Analysis, Featured, Issues, South Asia, The Khilafah

South Asian Floods

The monsoon season has arrived once again in South Asia, but the people are no more prepared than they were a year ago. Recent reports show that over 41 million people have been severely affected by flooding in India, Bangladesh and Nepal – with more than 1,200 dead and hundreds of thousands of homes destroyed. In Bangladesh alone, more than 640,500 homes have been washed away and 106,000 people are currently in emergency shelters. In addition to this, 13,000 cases of waterborne diseases in Bangladesh alone have been linked to the recent flooding, including diarrhea, skin diseases, acute respiratory and eye infections – with similar figures being reported across South Asia. Despite this recurring issue, little has been done to mitigate the effects of flooding or to prevent them altogether.

There are three factors that cause urban-flooding; meteorological, hydrological and human. Although the first two are impossible to control, failure in the last cause is what truly exacerbates the problem of flooding. In fact, most regions within South Asia have similarly flawed drainage systems, hence their common fate. For instance, Mumbai’s drainage is a network of surface and underground drains that discharge any surface run-off into the city’s creeks, rivers and or directly into the Arabian Sea. However, as most drainage routes often lead to destinations that are clogged by solid waste and or plastic, flooding becomes inevitable. This is a consistent theme across South Asia, in which those in authority have generally shown pure neglect towards long-term preparation against a season that threatens people annually – weather that be adjusting drainage and sewage networks to improve the flow of water or by simply clearing waste from exits.

So one cannot simply defer this to nature; as it is clear that governments have utterly failed in their duty to their people. In fact, it is their ineptitude and ignorance that have cost the lives of thousands. For instance, although Bangladesh is well known to be prone to flooding due to it being situated on the Ganges Delta, it has consistently sustained embankment failure by way of poor planning, design, construction, operation and maintenance, making the effects of flooding that much worse – and even in the face of these issues, little has been done to rectify the problem.

Technical work needs to be done within the region, given South Asia is generally predisposed to flooding relative to other regions. In regard to those policies that would aid the people in dealing with flooding, governments need to improve flood warning systems as they simply do not exist within the country despite it being a recurrent phenomenon. Had the people been better prepared, they would adjust their expectations and planned accordingly. As for more preemptive policies, governments should assist in modifying homes and business which are located in high-risk flooding areas, whether that be by waterproofing homes to moving electrical outputs higher up in houses. It is also vital that buildings are not crammed into lower lying plains but above flood level, so as to prevent flood damage. This would require high levels of government expenditure on flood defences, but would ultimately make a return in the long-run.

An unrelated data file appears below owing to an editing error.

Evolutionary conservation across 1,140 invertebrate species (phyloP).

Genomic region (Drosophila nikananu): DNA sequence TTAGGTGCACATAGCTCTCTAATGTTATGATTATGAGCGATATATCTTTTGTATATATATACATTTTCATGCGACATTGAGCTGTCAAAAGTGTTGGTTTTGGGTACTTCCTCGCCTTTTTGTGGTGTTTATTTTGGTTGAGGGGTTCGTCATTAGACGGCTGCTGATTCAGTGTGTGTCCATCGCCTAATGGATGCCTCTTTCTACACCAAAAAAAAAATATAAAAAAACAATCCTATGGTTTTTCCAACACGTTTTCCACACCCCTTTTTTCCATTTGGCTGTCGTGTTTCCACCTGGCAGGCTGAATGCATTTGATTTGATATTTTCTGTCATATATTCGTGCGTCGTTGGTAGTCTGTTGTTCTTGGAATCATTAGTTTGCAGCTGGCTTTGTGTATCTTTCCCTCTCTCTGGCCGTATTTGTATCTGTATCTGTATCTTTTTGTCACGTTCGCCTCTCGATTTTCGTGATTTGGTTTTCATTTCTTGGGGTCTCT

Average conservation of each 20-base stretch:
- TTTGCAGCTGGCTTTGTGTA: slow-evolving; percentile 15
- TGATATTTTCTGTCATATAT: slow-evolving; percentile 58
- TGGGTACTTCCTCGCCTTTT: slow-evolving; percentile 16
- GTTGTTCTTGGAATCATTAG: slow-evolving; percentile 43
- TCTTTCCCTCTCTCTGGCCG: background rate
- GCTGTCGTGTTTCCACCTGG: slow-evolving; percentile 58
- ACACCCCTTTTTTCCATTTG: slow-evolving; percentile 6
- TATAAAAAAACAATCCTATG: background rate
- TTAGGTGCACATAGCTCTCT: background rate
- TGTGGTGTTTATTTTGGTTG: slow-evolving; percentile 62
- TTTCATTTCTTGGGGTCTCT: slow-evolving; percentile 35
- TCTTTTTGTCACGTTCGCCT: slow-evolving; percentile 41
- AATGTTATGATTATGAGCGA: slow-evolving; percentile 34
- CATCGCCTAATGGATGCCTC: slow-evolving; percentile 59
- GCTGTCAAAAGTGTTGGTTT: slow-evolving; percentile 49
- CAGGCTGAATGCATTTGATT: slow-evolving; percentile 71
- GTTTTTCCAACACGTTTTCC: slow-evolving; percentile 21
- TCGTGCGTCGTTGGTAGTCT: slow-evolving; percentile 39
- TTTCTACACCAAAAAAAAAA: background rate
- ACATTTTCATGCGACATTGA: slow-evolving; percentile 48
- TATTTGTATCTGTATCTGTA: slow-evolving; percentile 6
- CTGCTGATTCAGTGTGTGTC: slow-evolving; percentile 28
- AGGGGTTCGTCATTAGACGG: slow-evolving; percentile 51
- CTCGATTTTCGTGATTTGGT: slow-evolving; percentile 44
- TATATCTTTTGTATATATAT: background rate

Wetlands are also extremely useful to South Asia, as they are able to soak up a lot of the flooded water in order to protect mainland territory, and it is most imperative that the government actively seeks to protect them from destruction, often to make room for agriculture and development. Government would also protect its people by restoring river flow to their natural course. Many have been straightened and or modified to improve navigability but re-meandering may prove useful in stunting high velocity water flow. In addition to this, water storages areas (flood reservoirs) are an extremely useful method to halt floods in their course – particularly in areas where the space exists. Finally, governments ought to also improve both temporary and permanent flood barriers, so as to raise the level of protection.

These are only some methods to eliminate the effects of flooding and may vary from region to region, but what is clear is that few are being implemented within the region. Corrupted governments have failed in this regard and the system they operate in has no interest in a project that would make little monetary return. It is only the Islamic ideology that truly emphasises the protection of man from the perils of flooding by the one who rules over him (Caliph). Lest we forget the apt hadith;

«إِنَّمَا الْإِمَامُ جُنَّةٌ يُقَاتَلُ مِنْ وَرَائِهِ وَيُتَّقَى بِهِ، فَإِنْ أَمَرَ بِتَقْوَى اللَّهِ عَزَّ وَجَلَّ، وَعَدَلَ كَانَ لَهُ بِذَلِكَ أَجْرٌ، وَإِنْ يَأْمُرْ بِغَيْرِهِ كَانَ عَلَيْهِ مِنْهُ» 

“Only the Imam is a shield, behind whom you fight and you protect yourself with, so if he orders by taqwa and is just then he has reward for that, and if he orders by other than that then it is against himself.” (Muslim)

It is therefore crucial, that the countries of South Asia return to their former (Islamic) state, so as to facilitate their transition from a region that is extremely flood-prone to one that is completely protected and prepared against the onslaught of flooding and those harmful effects that travel with it.


Faruq Qaysur